Welcome to the August 2012 Simplicity Parenting Carnival: Productivity
This post was written as part of the monthly Simplicity Parenting Carnival hosted by The Lone Home Ranger and S.A.H.M. i AM. This month we are discussing how we balance simplicity and productivity, i.e. remain productive while also maintaining a slower pace of life. Be sure to read to the end to see a list of the rest of the excellent carnival contributors.
|Image Credit: Ranger Mike Designs|
I can’t remember when I first heard of the term “mise en place;” maybe it was Julia Child, or perhaps it was Top Chef. What I can recall is that my brain automatically flagged it as a great concept not just for cooking but for many parts of my life. French for “putting in place,” it’s the gathering of ingredients prior to starting to cook. Preparing ingredients and equipment ahead of time is a brilliant time-saver in the kitchen. Plus it makes you feel like a celebrity chef and culinary genius, even if what you happen to be making is a simple as pesto. So could it be a metaphor for life? Could life itself be a dish that is best created when elements are designed, pondered, and crafted ahead?
Extending the notion of pre-assembling to the rest of my world took no less than a paradigm shift, the basic assumption moving from “I don’t have time to plan anything ahead; I must wait until I have some time and decide what to do then” to “I don’t need to do an entire project at once. I can start it and come back later.” Giving myself permission to stop mid-project and switch to another task has been the kick in the pants my organized self wanted.
When I talk of preparing ahead, I’m not necessarily referring to the organizing of stuff. I probably brag too much, in fact, about my knack for organization. It’s more like a thoughtfulness for the tasks ahead and a orchestration of the tasks into an efficient and productive order. I’ve never been great at time management, but I’ve been pondering some changes I could make ever since Barb’s guest post on work flow a while back.
Modern technology aids me in my task of planning ahead. For example, I use Todoist to begin my day-mapping; it lets me easily add items to lists, color-code them, and switch tasks to other projects. I put the washing machine on automatic time-delay to run in the early morning hours. That way, I take the fresh laundry out of the wash when I wake in the morning rather than letting it sit there for hours and risk molding. Similarly, I set the dishwasher ahead to run after we have showered in the evening so it doesn’t use up our hot water.
I set out the non-refrigerated breakfast items ahead in the evening, like bowls/spoons and cereal or oatmeal, and then get up a few minutes before the kids and pull the laundry out of the wash, start breakfast, and get the mid-morning snacks set up. While my kids have nap time and “room time” (when Vivi plays quietly for an hour), I get their afternoon activities set up; if we’re going to the local beach, I prepare the bags and set up a crock-pot meal, and if we’re staying home, I get paint or other art projects ready.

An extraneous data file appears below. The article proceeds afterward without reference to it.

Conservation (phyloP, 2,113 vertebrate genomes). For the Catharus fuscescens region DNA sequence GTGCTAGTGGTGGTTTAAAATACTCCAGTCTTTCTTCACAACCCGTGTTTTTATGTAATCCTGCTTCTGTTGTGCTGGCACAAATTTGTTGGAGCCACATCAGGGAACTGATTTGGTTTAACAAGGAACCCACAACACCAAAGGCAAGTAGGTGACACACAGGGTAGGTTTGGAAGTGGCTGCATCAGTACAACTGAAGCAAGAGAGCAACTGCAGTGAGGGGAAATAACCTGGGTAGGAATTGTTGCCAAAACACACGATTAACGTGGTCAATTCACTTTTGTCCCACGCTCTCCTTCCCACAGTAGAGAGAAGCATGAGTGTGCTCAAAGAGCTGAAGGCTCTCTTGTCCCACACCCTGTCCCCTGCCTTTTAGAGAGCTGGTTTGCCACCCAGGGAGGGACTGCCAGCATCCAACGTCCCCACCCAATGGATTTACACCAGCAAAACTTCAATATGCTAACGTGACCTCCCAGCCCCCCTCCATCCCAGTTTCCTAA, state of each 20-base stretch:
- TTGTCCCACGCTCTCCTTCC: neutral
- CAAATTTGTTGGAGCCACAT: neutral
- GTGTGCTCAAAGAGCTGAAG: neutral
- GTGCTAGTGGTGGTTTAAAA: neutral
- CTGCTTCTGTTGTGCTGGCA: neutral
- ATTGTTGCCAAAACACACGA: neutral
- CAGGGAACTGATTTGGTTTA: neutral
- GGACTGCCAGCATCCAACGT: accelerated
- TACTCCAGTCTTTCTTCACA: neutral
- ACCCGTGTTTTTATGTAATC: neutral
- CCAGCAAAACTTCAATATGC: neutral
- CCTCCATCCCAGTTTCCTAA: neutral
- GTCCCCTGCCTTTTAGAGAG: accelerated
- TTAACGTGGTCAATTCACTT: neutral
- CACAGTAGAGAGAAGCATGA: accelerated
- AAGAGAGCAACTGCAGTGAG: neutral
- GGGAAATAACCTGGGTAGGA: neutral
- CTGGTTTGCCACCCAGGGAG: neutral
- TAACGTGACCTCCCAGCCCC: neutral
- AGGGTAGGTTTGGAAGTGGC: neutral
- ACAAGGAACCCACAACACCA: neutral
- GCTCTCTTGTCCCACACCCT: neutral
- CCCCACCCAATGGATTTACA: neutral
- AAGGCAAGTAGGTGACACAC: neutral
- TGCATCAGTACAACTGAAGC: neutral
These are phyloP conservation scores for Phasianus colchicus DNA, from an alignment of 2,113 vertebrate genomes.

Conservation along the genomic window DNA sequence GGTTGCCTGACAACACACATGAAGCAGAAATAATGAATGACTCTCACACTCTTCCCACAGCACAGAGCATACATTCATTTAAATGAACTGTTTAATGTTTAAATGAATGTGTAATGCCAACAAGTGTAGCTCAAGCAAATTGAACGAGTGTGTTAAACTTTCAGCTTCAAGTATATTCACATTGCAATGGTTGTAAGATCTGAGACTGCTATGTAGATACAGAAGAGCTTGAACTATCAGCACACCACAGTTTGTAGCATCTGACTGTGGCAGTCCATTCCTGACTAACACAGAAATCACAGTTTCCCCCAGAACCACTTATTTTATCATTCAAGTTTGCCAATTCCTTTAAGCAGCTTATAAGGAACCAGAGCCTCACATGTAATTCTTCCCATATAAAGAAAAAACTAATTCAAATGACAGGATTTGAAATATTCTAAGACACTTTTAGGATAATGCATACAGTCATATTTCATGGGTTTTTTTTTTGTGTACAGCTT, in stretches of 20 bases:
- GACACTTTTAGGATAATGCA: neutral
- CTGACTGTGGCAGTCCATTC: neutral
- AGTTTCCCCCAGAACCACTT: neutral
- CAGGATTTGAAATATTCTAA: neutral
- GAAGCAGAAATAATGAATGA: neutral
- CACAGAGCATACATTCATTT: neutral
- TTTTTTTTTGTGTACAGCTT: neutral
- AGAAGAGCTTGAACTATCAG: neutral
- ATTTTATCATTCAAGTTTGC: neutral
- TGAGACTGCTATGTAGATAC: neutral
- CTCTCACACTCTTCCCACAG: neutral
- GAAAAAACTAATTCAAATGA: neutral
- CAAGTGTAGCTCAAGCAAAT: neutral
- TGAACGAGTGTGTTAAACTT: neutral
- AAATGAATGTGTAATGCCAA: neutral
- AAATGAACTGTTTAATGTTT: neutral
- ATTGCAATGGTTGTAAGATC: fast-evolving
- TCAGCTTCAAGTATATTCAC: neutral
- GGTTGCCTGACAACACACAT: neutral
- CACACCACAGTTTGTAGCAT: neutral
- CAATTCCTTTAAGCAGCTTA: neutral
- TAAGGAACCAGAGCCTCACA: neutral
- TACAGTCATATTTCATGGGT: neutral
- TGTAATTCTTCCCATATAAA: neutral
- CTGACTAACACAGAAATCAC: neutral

I apply mise en place for my meal components as well, and I plan out what I’ll be preparing on any given day, from cooking meatballs to incubating yogurt to chopping carrot sticks or grating squash to freeze for future recipes. In the evening, when I’m not doing yoga or knitting while I watch TV, I use my down-time to apply mise en place to the blog, organizing and planning topics on certain dates.
My last change sounds like an easy one, but for some reason it wasn’t for me: I always always wash dishes as I use them. This is a rule my dad has been following for as long as I can remember, but I just couldn’t make myself do it until I forced myself to consider it a RULE. I now absolutely do not leave the kitchen until they are done. For moments that the kids need my attention while I’m cleaning, I keep special toys in a cupboard that they don’t see often; you’d be surprised how long they will play with a few plastic army men and matchbox cars if you keep them hidden most of the time. Speaking of dishes, when I’m waiting on the faucet water to get hot, I fill up my watering can. It saves both water and time later when I’m ready to water my herbs.
Most of all, remember: if it’s not fun, it’s not sustainable. Make yourself view these preparations as a positive part of your day; do whatever it takes to make your brain see it this way. Reward yourself for a productive job well done! Play happy music and postpone the chocolate and “Facebooking” until you’ve completed your prep work.
Do you have secrets to making your day more productive? I’d love to hear them.
All the links on the list below will be live and updated by 3pm E.T. today!
Thanks for reading the Simplicity Parenting Blog Carnival! We hope you’ll take time to read these other great contributors’ posts:
- Encouraging Productivity – Melinda at Wholesome Womanhood discusses ways to embrace computer time as a time to learn via podcasts, online sermons, etc.
- Mise en Place – Justine at The Lone Home Ranger discovers preparing for projects ahead of time can be a big time-saver that helps her increase productivity.
- Productivity? Depends on your definition! – Jamie at I Love Junkmail describes her typical productive day.
- Productivity: Making the correlation – Jade at Faith in the Shade talks about how she is revamping every aspect of her life (including measuring productivity) to live simpler.
- Simplicity and Productivity: The Art of Compromise – Emily at S.A.H.M. i AM finds that compromise is sometimes the best way to balance productivity and simple living.